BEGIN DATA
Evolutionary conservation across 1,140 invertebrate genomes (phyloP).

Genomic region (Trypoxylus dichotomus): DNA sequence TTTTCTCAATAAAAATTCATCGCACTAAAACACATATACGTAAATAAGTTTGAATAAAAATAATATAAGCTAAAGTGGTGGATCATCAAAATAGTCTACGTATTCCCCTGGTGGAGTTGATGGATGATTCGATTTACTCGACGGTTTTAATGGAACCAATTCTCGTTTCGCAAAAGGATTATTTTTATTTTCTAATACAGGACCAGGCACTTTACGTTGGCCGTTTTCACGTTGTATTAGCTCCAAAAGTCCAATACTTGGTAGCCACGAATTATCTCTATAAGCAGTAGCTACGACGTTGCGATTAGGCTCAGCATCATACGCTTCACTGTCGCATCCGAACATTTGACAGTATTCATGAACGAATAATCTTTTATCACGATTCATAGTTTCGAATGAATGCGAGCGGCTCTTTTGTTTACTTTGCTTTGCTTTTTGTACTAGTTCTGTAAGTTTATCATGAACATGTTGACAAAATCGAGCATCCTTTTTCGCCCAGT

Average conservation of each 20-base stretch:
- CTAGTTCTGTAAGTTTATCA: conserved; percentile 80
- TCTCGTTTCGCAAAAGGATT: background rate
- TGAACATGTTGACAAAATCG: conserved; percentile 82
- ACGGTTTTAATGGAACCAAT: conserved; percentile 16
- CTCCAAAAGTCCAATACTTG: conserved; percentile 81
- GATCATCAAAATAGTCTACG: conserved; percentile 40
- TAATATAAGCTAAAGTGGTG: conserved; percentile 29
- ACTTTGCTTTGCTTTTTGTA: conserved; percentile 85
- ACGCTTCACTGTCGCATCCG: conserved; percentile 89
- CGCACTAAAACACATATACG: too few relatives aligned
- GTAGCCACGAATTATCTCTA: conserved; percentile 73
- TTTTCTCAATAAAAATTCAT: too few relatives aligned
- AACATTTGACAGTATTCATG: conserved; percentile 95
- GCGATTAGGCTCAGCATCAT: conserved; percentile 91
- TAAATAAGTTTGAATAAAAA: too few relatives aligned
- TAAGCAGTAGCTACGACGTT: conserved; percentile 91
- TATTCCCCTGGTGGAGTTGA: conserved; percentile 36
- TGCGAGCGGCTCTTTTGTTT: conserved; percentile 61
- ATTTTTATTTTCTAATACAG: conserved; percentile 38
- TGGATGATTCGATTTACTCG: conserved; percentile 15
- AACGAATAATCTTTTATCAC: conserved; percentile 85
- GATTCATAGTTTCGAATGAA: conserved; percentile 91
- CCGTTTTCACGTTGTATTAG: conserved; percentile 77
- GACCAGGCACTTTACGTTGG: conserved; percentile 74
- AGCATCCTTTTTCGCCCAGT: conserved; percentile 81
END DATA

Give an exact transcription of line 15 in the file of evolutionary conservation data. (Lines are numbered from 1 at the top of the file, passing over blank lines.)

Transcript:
- TTTTCTCAATAAAAATTCAT: too few relatives aligned